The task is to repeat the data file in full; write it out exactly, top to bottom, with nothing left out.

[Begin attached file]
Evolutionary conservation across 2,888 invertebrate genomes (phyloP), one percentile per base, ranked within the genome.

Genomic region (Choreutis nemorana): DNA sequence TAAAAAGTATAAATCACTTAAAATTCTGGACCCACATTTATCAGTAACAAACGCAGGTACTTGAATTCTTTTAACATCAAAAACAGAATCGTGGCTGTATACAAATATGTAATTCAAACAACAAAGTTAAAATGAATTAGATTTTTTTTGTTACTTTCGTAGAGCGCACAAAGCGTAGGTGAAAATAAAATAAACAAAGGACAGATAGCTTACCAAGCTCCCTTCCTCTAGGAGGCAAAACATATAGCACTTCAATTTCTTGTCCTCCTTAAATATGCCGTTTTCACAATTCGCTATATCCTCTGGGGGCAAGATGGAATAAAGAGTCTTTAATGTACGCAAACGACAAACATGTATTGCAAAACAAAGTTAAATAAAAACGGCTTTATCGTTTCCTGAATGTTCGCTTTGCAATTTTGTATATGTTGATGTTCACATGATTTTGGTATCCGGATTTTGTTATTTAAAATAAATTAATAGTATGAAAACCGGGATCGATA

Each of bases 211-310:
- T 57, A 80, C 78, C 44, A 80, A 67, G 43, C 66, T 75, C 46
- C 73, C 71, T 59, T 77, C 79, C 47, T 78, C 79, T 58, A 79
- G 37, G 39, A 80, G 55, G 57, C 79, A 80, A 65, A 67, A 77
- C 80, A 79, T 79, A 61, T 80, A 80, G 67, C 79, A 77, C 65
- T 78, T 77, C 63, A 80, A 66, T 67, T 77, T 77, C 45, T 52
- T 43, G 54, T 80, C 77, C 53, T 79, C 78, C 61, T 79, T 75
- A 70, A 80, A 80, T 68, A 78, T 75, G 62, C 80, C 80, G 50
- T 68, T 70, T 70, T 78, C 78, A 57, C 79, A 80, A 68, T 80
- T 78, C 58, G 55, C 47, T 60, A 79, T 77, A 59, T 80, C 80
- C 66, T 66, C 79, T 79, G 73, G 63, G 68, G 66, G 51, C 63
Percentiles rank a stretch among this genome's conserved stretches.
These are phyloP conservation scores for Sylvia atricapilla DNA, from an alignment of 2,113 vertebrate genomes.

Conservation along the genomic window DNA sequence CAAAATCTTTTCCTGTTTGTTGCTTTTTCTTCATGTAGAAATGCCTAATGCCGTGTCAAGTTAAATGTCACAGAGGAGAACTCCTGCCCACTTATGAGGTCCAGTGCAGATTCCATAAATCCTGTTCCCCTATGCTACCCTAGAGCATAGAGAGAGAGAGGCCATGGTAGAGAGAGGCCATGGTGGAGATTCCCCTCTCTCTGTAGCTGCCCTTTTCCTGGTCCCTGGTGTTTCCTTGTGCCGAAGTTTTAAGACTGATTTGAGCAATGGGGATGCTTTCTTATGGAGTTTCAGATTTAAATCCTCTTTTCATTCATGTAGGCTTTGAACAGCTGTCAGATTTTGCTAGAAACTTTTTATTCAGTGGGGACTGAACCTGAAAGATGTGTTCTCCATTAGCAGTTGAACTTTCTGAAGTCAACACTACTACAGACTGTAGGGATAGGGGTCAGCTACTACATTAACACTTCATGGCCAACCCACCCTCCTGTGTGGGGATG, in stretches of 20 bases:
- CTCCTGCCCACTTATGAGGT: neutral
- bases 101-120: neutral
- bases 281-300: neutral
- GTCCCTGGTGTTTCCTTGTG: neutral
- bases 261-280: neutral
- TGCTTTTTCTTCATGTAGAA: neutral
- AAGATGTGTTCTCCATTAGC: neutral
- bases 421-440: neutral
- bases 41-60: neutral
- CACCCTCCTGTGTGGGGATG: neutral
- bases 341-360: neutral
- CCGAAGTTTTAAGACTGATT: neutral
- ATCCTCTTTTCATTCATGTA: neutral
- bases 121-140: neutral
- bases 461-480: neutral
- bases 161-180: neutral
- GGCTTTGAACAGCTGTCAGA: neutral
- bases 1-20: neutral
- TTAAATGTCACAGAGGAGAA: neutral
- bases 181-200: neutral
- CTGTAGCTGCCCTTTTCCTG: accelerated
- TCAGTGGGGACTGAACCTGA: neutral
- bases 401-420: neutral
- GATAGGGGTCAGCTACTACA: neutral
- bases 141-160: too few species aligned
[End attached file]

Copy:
Evolutionary conservation across 2,888 invertebrate genomes (phyloP), one percentile per base, ranked within the genome.

Genomic region (Choreutis nemorana): DNA sequence TAAAAAGTATAAATCACTTAAAATTCTGGACCCACATTTATCAGTAACAAACGCAGGTACTTGAATTCTTTTAACATCAAAAACAGAATCGTGGCTGTATACAAATATGTAATTCAAACAACAAAGTTAAAATGAATTAGATTTTTTTTGTTACTTTCGTAGAGCGCACAAAGCGTAGGTGAAAATAAAATAAACAAAGGACAGATAGCTTACCAAGCTCCCTTCCTCTAGGAGGCAAAACATATAGCACTTCAATTTCTTGTCCTCCTTAAATATGCCGTTTTCACAATTCGCTATATCCTCTGGGGGCAAGATGGAATAAAGAGTCTTTAATGTACGCAAACGACAAACATGTATTGCAAAACAAAGTTAAATAAAAACGGCTTTATCGTTTCCTGAATGTTCGCTTTGCAATTTTGTATATGTTGATGTTCACATGATTTTGGTATCCGGATTTTGTTATTTAAAATAAATTAATAGTATGAAAACCGGGATCGATA

Each of bases 211-310:
- T 57, A 80, C 78, C 44, A 80, A 67, G 43, C 66, T 75, C 46
- C 73, C 71, T 59, T 77, C 79, C 47, T 78, C 79, T 58, A 79
- G 37, G 39, A 80, G 55, G 57, C 79, A 80, A 65, A 67, A 77
- C 80, A 79, T 79, A 61, T 80, A 80, G 67, C 79, A 77, C 65
- T 78, T 77, C 63, A 80, A 66, T 67, T 77, T 77, C 45, T 52
- T 43, G 54, T 80, C 77, C 53, T 79, C 78, C 61, T 79, T 75
- A 70, A 80, A 80, T 68, A 78, T 75, G 62, C 80, C 80, G 50
- T 68, T 70, T 70, T 78, C 78, A 57, C 79, A 80, A 68, T 80
- T 78, C 58, G 55, C 47, T 60, A 79, T 77, A 59, T 80, C 80
- C 66, T 66, C 79, T 79, G 73, G 63, G 68, G 66, G 51, C 63
Percentiles rank a stretch among this genome's conserved stretches.
These are phyloP conservation scores for Sylvia atricapilla DNA, from an alignment of 2,113 vertebrate genomes.

Conservation along the genomic window DNA sequence CAAAATCTTTTCCTGTTTGTTGCTTTTTCTTCATGTAGAAATGCCTAATGCCGTGTCAAGTTAAATGTCACAGAGGAGAACTCCTGCCCACTTATGAGGTCCAGTGCAGATTCCATAAATCCTGTTCCCCTATGCTACCCTAGAGCATAGAGAGAGAGAGGCCATGGTAGAGAGAGGCCATGGTGGAGATTCCCCTCTCTCTGTAGCTGCCCTTTTCCTGGTCCCTGGTGTTTCCTTGTGCCGAAGTTTTAAGACTGATTTGAGCAATGGGGATGCTTTCTTATGGAGTTTCAGATTTAAATCCTCTTTTCATTCATGTAGGCTTTGAACAGCTGTCAGATTTTGCTAGAAACTTTTTATTCAGTGGGGACTGAACCTGAAAGATGTGTTCTCCATTAGCAGTTGAACTTTCTGAAGTCAACACTACTACAGACTGTAGGGATAGGGGTCAGCTACTACATTAACACTTCATGGCCAACCCACCCTCCTGTGTGGGGATG, in stretches of 20 bases:
- CTCCTGCCCACTTATGAGGT: neutral
- bases 101-120: neutral
- bases 281-300: neutral
- GTCCCTGGTGTTTCCTTGTG: neutral
- bases 261-280: neutral
- TGCTTTTTCTTCATGTAGAA: neutral
- AAGATGTGTTCTCCATTAGC: neutral
- bases 421-440: neutral
- bases 41-60: neutral
- CACCCTCCTGTGTGGGGATG: neutral
- bases 341-360: neutral
- CCGAAGTTTTAAGACTGATT: neutral
- ATCCTCTTTTCATTCATGTA: neutral
- bases 121-140: neutral
- bases 461-480: neutral
- bases 161-180: neutral
- GGCTTTGAACAGCTGTCAGA: neutral
- bases 1-20: neutral
- TTAAATGTCACAGAGGAGAA: neutral
- bases 181-200: neutral
- CTGTAGCTGCCCTTTTCCTG: accelerated
- TCAGTGGGGACTGAACCTGA: neutral
- bases 401-420: neutral
- GATAGGGGTCAGCTACTACA: neutral
- bases 141-160: too few species aligned